One incident, on 15 October 2008, saw a platoon commander from 45 Commando Royal Marines shoot a seven-year-old boy who died from his wounds five days later. The soldier had fired "an aimed warning" shot at what he claimed was a "young man 'dicking' [spying on] the patrol". Other cases include a US patrol machine-gunning a bus, wounding or killing 15 of its passengers; and, in 2007, Polish troops directing mortar fire against a village, killing members of a wedding party – including a pregnant woman.
One report details an incident where a compound was bombed in an attempt to kill a "high-value individual", after "ensuring there were no innocent Afghans in the area". A US commander reported that 150 Taliban had been killed. But locals reported up to 300 civilians had died. Civilian casualties continue to mount as fighting intensifies. Just over a week ago, at least 45 civilians were killed by a Nato rocket attack on a town in Helmand.
The death of innocent civilians, whether by accident or design, goes some way towards explaining why the coalition is failing to win hearts and minds. A compelling example of the depth to which some Afghans are opposed to what they view as a foreign occupation is the incident where an American patrol was lured into a deadly ambush by villagers in Ganjigal, eastern Afghanistan, in September last year. Four US soldiers died. A report says soldiers stated: "They had eyewitness accounts of children in the village firing at the CF ground unit... and women assisting to resupply ammunition."
A number of the leaked documents refer to incidents where Afghan police or soldiers have turned on coalition forces, often to deadly effect. One report relates how five British soldiers were shot dead and six injured by a rogue Afghan policeman last November. Last month three British soldiers were killed and four injured by an Afghan soldier at a base in Nahr-e Saraj.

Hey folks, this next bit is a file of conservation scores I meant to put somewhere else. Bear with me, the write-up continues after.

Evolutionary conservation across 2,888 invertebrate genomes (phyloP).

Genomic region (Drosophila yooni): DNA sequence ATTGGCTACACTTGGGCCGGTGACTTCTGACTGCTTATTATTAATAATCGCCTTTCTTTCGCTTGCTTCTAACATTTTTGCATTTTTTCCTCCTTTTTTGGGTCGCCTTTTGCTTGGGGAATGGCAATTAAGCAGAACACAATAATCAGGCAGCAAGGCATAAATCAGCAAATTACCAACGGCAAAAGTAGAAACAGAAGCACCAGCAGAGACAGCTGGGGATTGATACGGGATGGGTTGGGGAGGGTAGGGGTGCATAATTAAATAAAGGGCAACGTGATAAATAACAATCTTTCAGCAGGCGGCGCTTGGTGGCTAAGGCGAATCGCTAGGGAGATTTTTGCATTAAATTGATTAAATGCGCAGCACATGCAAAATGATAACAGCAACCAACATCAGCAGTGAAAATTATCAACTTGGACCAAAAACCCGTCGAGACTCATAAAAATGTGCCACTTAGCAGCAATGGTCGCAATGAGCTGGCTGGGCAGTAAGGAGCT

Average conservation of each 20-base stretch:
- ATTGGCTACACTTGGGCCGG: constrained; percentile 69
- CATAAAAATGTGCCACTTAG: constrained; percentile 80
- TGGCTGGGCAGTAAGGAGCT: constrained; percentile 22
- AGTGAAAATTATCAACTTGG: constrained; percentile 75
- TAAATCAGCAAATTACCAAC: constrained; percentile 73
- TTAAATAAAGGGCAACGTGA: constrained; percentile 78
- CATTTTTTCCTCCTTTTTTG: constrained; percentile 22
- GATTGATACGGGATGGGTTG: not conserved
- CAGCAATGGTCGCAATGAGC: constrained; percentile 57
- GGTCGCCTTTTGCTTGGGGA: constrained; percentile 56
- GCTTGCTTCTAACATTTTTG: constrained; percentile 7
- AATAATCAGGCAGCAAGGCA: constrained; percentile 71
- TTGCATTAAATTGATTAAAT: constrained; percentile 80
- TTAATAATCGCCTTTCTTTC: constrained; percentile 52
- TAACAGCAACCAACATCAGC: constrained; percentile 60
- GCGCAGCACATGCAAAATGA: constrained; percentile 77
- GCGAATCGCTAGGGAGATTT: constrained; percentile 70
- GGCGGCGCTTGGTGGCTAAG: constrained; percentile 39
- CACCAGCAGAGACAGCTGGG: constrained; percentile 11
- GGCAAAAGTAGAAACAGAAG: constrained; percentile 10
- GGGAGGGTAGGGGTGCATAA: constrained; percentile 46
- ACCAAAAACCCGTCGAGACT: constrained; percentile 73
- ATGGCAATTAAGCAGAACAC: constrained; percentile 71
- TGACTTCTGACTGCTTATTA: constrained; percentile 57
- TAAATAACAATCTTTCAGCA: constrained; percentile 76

Coalition forces are faced with a ruthless enemy that is unfettered by "rules of engagement" and totally unaccountable for its actions. The WikiLeaks documents reveal not only a huge rise in the Taliban's use of improvised explosive devices since 2004 (up from around 300 to 7,155 last year), but an attempt to kill coalition forces by poisoning their drinking water with cyanide in October 2009.
Another document reveals how a three-year-old child was murdered by the Taliban and left in a rubbish bag on the steps of the Afghan Women's Council. A report in June 2007 stated: "The deceased child [of a student] was placed in a garbage bag in front of the Women's Council. This was to display dislike for the female student attending classes."
Fatal flaws: MoD ignored repeated warnings about vulnerable vehicles
Defence chiefs were warned of the fatal vulnerability of the lightly armoured "Snatch" Land Rovers used by British forces in Iraq three years before ministers were told the vehicles must be replaced, The Independent on Sunday can reveal.
It emerged last week that a British general told the Government in July 2006 that front-line commanders wanted better-protected vehicles so they could carry out missions "without unnecessary casualties".
But an internal Ministry of Defence report shows that only weeks into the conflict, in 2003, members of the Royal Military Police (RMP) complained about the "risk" they had faced travelling in Snatch and the need for vehicles that offered better protection.
As many as 19 UK personnel were killed in the vehicles, in Iraq and Afghanistan, during the intervening period.
The IoS established that, in the post-operational report submitted by 1 (UK) Armoured Division on its return from the Iraq conflict, the RMP stated the need for protected vehicles which "would allow them to operate further forward (they did deploy forward in soft-skinned vehicles at risk)".
It added that "the necessity... to be equipped with protected vehicles was demonstrated repeatedly throughout the operation" and that "at times [personnel]... driving Land Rovers were placed in range of enemy... fire".
Rose Gentle, whose soldier son Gordon was blown up in a Land Rover in Iraq in 2004, said: "If they had heeded the warnings, none of these lads would have had to get into one of those vehicles again."